November 16, 2018
by Tina Arnoldi
The capabilities we have today with AI (Artificial Intelligence) are beyond what we could have imagined even ten years ago. We know computers can save time on manual tasks and increase efficiency. But can computers learn empathy?
FINE is a prototype for an AI-enabled mental health support tool used in the home. The intent is to provide empathic responses to a user’s facial expressions and share this with family members. The goal appears to be an early response to potential mental health issues, but are there dangers in AI empathy?
Alan Majer, the founder of Good Robot, works with new technologies hands on, exploring the potential of blockchain, machine intelligence, robotics, and connected sensors. He also has a degree in psychology. His main worry about tools like this “is that they may react in context-inappropriate ways. People are extremely complex, and our minds leap easily from one diverse subject to the next. That makes it incredibly difficult for AI to look at a single snapshot of a conversation or a facial expression and easily assess our state or intent appropriately.” This is a similar concern expressed by Dr Adam Hofmann in an earlier Theravive post, “Can an Algorithm identify You as Mentally Ill?”.
Majer speculates that “it might manage to [assess our state or intent appropriately] 50-60% of the time, and then be in the right ballpark another 20-30% or so, but occasionally it'll be deeply wrong as well - and often making a mistake that a human would not.”
This has implications for people who are misdiagnosed and do not receive treatment because the AI does not recognize mental health symptoms or vice versa - it identifies someone as mentally ill who may be reacting to a rough day.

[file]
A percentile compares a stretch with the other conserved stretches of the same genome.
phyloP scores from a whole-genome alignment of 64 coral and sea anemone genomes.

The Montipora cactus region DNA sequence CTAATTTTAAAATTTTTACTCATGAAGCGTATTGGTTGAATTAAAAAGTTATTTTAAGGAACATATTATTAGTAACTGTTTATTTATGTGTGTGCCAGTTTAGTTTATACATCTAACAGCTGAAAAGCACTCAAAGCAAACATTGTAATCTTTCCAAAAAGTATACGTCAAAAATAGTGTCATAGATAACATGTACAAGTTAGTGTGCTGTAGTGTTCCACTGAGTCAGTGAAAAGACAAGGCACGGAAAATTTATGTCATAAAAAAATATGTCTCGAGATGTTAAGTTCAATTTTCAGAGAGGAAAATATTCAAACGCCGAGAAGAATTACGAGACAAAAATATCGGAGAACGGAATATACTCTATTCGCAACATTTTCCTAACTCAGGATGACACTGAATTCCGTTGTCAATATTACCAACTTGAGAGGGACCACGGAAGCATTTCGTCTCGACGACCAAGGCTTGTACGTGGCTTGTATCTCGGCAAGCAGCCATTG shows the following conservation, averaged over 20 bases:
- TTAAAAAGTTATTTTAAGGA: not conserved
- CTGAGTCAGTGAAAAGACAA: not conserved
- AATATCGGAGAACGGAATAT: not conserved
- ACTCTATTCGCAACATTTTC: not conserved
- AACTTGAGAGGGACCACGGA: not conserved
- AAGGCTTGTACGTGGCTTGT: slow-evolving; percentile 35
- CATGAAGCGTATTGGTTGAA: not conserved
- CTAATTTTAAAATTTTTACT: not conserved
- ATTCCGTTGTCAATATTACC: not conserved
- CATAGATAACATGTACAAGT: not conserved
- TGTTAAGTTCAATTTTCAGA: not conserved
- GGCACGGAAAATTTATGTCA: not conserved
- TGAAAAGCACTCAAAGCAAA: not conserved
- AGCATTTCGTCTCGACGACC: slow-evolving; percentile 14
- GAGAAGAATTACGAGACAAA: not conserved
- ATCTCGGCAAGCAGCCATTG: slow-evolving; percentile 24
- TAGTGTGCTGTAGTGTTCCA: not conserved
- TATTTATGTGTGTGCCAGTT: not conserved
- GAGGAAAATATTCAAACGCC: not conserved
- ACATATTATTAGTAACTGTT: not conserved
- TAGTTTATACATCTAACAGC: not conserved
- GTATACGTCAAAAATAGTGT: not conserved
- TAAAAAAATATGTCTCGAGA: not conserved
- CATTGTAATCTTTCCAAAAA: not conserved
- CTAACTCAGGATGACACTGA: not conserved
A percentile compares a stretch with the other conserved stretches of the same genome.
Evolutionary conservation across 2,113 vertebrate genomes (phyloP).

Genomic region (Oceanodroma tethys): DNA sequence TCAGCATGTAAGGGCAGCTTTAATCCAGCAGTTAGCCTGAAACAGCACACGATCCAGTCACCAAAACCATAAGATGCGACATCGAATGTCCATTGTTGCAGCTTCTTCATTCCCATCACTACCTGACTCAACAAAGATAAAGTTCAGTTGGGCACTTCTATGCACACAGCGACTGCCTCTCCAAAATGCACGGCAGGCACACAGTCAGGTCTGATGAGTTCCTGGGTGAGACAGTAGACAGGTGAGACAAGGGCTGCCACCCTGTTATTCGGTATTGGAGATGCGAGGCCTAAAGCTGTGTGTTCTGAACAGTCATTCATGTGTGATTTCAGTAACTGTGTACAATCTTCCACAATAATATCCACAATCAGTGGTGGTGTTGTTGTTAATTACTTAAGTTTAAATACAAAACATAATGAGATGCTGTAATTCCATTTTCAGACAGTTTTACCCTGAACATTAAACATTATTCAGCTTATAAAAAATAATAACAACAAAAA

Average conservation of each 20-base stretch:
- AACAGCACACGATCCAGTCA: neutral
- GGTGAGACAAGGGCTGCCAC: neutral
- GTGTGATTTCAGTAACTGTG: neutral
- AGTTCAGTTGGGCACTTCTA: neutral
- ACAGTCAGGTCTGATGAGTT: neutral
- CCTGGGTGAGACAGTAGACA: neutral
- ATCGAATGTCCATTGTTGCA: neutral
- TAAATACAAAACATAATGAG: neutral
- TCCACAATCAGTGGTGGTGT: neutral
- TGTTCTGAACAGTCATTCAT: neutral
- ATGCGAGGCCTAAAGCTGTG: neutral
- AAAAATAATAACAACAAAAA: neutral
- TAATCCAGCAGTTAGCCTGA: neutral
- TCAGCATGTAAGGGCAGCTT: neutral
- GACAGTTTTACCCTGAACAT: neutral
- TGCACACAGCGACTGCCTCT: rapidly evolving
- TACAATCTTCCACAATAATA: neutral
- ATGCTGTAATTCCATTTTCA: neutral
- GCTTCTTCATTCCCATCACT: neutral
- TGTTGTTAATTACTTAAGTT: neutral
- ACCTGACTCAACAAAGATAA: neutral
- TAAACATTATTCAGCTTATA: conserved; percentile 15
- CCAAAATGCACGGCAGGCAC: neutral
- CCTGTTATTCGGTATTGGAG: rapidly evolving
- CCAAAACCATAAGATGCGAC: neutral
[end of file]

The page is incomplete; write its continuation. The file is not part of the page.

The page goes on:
In day to day interactions such as accessing customer support, being misunderstood by an AI tool, such as a chatbot, is a minor inconvenience and perhaps a source of frustration. But “when a bot promises to be a mental health tool, these mistakes should not be dismissed so lightly”, says Majer. “Generating a contextually-inappropriate response in these cases can put someone's mental health at risk.” When it comes to the possibilities of chatbots or any AI enabled tool as a therapist, it seems they may best serve as an addition rather than a replacement.
Even diagnosing a mental health problem in person is a difficult task. Experienced professionals who conduct psychiatric assessments may have difficulty with a diagnosis. Majer notes “it's sometimes very difficult for one person to recognize and appropriately respond to a mental health issue experienced by another.... so it can be a very difficult task to begin with.“ Ginean Crawford, MFT, LPC, NCC, with Standing Ground Counseling, LLC points out the importance of recognizing facial expressions in the counseling relationship. “A distinct frown or burrowing of the brow can communicate seemingly clear emotion,” says Crawford, but there are also micro expressions, while briefly displayed, that can reveal another layer. An AI enabled tool can mimic the words spoken, but not the underlying nuances that are seen face-to-face.
Preeti Adhikary with Fusemachines Inc., sees some benefit of an empathy engine for initial conversations in situations “where mental health is not openly discussed, especially with children.” Caleb Backe, with Maple Holistics recognizes the advantage of AI empathy “for someone who is unable to express their emotions”. Backe also views AI as a way to help people “be understood by those around them” and Adhikary believes “the gamification of the expressions [in a tool such as FINE ] makes this intuitive/simple and not a chore.”
Adhikary is still cautious. “Machines can recognize patterns and images, not intent. This would be the con of using machines instead of humans to study behavior and signs. Will the tool make the entire process impersonal and remove the human element?” Backe shares this concern about removing a human element. “There’s something to be said for maintaining the human connection that comes with dealing with mental issues. AI can only get us so far in terms of dealing with mental health problems, human interaction still remains the next step.”
Tina Arnoldi is a licensed professional counselor (LPC) in Charleston, SC, business consultant, and freelance writer. She is a reviewer for PsychCentral (you can find her work here) and has a public portfolio on Contently. You can learn more about her and connect at TinaArnoldi.com